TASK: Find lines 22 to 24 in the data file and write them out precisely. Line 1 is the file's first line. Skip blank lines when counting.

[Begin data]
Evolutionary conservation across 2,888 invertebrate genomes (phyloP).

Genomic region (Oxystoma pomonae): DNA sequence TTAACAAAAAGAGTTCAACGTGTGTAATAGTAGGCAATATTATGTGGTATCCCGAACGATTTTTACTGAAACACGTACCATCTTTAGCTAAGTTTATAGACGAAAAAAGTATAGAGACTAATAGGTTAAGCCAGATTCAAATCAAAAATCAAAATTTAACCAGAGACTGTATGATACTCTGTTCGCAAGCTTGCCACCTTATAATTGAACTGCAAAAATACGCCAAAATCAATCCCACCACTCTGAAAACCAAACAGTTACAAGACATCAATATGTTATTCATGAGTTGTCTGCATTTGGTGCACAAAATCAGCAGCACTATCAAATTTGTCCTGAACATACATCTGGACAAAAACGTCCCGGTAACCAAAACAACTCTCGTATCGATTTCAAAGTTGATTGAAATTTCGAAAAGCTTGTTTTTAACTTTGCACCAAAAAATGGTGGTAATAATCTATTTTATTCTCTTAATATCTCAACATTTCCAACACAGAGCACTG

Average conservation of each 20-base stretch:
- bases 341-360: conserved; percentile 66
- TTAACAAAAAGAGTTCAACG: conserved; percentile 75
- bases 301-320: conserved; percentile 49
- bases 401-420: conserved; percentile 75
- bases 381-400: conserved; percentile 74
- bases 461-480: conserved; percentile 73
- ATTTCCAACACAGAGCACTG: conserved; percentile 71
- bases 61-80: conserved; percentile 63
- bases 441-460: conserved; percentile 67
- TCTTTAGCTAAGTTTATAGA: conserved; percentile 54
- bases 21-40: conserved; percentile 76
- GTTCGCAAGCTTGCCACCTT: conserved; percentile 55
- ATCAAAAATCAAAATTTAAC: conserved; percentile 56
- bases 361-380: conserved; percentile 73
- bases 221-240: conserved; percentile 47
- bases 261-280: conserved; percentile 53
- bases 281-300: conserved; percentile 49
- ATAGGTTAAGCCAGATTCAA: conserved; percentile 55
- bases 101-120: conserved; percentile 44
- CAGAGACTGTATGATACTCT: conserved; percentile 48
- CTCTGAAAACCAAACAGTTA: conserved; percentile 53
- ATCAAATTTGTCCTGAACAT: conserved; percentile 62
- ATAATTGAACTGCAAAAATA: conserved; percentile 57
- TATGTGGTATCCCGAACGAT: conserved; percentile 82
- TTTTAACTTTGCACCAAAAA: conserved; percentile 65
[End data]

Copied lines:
- bases 101-120: conserved; percentile 44
- CAGAGACTGTATGATACTCT: conserved; percentile 48
- CTCTGAAAACCAAACAGTTA: conserved; percentile 53